A filehandle is a named internal Perl structure that associates a physical file with a name. All filehandles are capable of read/write access, so you can read from and update any file or device associated with a filehandle. However, when you associate a filehandle, you can specify the mode in which the filehandle is opened.
Three basic file handles are - STDIN, STDOUT, and STDERR.
There are following two functions with multiple forms which can be used to open any new or existing file in Perl.
open FILEHANDLE, EXPR;
sysopen FILEHANDLE, FILENAME, MODE, PERMS;
sysopen FILEHANDLE, FILENAME, MODE;
Here FILEHANDLE is the file handle returned by open function and EXPR is the expression having file name and mode of opening the file.
$append = 0;
open(OUTFILE, ">filename.out"); #open for write, overwrite
open(OUTFILE, ">>filename.out"); #open for write, append
print OUTFILE "Timestamp: "; #write text without newline
print OUTFILE join(',',localtime(time)); #write text
print OUTFILE "\n"; #write newline
### Print text usinh heredoc
print OUTFILE <<"MyLabel";
Steve was here
and now is gone
but left his name
to carry on.
# close the file
Opening for Read requires no angle brackets in the filename. If you wish, you can put in a left angle bracket <, which means "input file". It's good practice to close any files you open. Files can be read line by line, or the entire contents of the file can be dumped into a list, with each list element being a line. Here is an example of a program that reads a file, capitalizes each line, and prints it to the screen:
Reading a File a Line at a Time
# Good practice to store $_ value because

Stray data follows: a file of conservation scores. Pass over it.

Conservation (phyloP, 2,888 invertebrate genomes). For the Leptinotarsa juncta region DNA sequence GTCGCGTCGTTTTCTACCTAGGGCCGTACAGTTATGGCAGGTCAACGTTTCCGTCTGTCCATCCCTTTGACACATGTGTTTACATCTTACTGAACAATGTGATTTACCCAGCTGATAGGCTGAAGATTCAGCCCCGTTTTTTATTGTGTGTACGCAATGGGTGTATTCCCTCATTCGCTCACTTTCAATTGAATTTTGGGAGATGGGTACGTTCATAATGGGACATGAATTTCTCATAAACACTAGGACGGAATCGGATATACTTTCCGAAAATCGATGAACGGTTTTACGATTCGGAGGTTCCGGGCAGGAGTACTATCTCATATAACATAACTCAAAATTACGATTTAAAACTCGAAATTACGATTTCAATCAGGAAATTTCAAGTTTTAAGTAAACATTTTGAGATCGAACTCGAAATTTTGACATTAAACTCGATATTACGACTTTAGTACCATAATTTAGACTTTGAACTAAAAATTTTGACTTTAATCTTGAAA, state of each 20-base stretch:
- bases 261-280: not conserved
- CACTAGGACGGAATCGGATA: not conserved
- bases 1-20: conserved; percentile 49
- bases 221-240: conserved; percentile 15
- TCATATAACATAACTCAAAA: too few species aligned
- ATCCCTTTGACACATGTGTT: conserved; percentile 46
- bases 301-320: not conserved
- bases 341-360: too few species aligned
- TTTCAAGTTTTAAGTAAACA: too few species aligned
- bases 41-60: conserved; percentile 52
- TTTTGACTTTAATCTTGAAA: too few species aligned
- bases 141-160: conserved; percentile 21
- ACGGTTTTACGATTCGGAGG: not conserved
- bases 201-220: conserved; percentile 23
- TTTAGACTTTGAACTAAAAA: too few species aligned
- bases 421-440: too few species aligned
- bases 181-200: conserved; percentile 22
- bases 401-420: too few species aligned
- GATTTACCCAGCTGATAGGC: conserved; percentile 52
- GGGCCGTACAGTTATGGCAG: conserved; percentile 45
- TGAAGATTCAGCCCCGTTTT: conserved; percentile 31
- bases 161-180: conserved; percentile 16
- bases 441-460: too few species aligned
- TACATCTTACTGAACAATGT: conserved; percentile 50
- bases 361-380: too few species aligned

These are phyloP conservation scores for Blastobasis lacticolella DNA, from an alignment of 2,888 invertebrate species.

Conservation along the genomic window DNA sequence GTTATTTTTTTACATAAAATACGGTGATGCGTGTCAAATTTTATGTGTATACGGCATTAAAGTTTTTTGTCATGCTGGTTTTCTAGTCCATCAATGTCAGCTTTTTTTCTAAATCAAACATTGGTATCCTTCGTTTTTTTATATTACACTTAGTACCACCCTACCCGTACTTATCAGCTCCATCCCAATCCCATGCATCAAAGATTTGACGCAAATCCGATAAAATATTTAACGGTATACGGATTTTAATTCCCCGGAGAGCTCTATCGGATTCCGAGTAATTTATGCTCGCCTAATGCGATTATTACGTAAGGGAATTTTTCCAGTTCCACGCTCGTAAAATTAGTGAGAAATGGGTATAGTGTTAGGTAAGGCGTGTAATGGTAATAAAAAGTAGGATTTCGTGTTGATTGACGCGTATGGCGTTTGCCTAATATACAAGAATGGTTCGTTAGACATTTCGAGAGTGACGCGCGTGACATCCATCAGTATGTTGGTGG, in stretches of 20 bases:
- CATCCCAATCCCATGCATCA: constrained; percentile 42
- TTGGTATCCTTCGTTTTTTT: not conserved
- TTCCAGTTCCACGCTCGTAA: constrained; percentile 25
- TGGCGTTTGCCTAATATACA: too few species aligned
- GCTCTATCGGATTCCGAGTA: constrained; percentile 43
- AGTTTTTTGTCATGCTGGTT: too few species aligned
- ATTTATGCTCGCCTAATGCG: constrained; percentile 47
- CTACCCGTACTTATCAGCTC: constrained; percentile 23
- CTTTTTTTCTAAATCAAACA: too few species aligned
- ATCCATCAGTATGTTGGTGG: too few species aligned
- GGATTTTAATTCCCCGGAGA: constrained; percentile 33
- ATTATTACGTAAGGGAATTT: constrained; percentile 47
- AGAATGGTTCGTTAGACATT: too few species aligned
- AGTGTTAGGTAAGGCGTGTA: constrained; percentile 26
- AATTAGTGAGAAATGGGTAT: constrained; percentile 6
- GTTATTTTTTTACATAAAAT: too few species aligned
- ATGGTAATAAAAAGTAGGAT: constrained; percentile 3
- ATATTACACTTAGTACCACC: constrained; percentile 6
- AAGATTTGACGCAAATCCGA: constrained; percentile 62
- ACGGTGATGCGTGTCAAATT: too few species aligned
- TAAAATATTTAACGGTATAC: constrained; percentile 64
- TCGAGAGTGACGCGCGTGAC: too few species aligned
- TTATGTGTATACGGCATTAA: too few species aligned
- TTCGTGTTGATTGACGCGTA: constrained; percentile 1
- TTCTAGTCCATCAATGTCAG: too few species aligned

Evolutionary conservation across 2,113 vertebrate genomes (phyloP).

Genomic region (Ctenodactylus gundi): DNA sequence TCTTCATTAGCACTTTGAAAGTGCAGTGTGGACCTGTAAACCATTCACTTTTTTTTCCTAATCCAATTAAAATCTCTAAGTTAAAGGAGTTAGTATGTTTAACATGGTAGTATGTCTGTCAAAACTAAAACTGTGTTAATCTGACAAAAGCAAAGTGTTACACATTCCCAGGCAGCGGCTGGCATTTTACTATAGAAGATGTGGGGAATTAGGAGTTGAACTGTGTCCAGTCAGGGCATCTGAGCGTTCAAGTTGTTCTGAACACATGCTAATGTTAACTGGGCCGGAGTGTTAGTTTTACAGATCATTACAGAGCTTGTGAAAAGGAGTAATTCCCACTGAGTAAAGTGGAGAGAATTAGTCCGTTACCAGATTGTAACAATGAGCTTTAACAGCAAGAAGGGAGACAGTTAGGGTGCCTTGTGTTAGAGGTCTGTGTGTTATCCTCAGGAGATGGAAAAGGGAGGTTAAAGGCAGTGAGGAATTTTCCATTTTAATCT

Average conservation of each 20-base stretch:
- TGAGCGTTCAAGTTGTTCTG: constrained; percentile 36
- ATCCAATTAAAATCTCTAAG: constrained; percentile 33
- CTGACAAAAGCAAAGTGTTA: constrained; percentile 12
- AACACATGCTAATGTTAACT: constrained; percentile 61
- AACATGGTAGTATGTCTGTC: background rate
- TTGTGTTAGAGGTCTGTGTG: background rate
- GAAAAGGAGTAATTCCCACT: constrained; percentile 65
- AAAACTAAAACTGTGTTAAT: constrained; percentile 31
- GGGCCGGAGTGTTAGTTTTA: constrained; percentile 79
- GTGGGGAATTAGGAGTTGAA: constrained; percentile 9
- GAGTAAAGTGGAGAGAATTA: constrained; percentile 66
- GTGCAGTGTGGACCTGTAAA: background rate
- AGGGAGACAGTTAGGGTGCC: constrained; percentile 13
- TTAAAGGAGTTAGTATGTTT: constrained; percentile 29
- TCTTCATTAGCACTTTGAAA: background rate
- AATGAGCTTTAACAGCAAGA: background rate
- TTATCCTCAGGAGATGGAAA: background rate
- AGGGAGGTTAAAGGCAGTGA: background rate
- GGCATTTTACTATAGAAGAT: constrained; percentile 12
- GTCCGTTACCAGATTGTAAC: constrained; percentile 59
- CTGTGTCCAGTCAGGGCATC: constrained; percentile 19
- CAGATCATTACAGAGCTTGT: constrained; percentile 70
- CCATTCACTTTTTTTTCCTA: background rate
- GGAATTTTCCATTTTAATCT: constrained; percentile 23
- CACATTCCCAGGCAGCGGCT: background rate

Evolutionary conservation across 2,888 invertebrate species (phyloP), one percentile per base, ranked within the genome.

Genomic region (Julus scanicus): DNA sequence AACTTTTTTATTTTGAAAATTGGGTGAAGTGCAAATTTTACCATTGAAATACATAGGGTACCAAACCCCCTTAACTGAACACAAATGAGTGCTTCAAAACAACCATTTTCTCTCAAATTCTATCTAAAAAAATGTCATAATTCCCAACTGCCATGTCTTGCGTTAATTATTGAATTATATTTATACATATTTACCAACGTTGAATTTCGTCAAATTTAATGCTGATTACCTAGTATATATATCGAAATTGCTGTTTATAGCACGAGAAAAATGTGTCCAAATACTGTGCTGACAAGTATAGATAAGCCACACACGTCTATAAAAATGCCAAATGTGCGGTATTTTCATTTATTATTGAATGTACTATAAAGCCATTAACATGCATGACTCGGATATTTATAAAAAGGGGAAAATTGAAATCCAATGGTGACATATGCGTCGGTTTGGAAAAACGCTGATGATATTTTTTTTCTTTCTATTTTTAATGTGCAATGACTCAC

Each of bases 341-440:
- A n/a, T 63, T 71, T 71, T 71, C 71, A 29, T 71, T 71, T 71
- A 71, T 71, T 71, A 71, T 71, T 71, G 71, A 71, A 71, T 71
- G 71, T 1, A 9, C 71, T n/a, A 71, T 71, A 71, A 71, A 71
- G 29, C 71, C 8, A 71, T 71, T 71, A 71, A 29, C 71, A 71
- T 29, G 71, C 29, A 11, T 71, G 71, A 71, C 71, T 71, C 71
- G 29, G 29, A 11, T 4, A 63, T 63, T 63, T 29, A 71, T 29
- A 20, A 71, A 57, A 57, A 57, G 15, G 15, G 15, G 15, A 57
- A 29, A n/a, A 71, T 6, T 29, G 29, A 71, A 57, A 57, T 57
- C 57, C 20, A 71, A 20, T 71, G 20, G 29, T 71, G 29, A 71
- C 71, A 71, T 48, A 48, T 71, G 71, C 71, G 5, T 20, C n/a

# subsequent operations may change it.
my($line) = $_;
# Good practice to always strip the trailing
# newline from the line.
# Convert the line to upper case.
$line =~ tr/[a-z]/[A-Z]/;
# Print the line to the screen and add a newline
Reading a Whole File at Once
Sometimes it's easier to read a whole file into a list, especially with complex break logic, read-ahead totals, or sorting. Here's a program that reads a file and prints it in sorted order:
open(INFILE, "<filename.out"); # open for input
my(@lines) = <INFILE>; # read file into list
@lines = sort(@lines); # sort the list
foreach $line (@lines) # loop through list
print "$line\n"; # print in sorted order
You might occasionally want to grab an entire file without paying attention to line termination. You can do that by undefing the $/ built in variable, and then assigning the <file> to a scalar. This is called "slurping" the file.
The following code slurps the STDIN file, then splits it into lines, then reassembles the lines into a single string, and prints the string:
my $recTerminator = $/;
local $/ = undef;
my $buf = <STDIN>;
local $/ = $recTerminator;
my @lines = split /$recTerminator/, $buf;
$buf = "init";
$buf = join $recTerminator, @lines;
The preceding code works like this:
- First we store the terminator character, which by default on Linux systems is linefeed -- "\n".
- Now we undef the line terminator character
- Now we slurp the entirety of STDIN
- Now we restore the line terminator character
- Now we split the string we read using the termator as a border
- Now we join the array back into a string
- We print the string
- Last but not least, we print an extra newline to fix a picket fence condition
Large buffer I/O is not efficient the way it is in C. If the file is large enough to save time by whole file reads, then it's so large as to exhaust electronic RAM memory, thus incurring swap penalties.
The most efficient algorithm reads a line, writes a line, and stores nothing. That's not always practical, and it's certainly not the easiest way to design code.
If you really want to get faster I/O in Perl, you might experiment with the sysopen(), sysread(), sysseek(), and syswrite() functions. But beware, they interact quirkily with normal Perl I/O functions.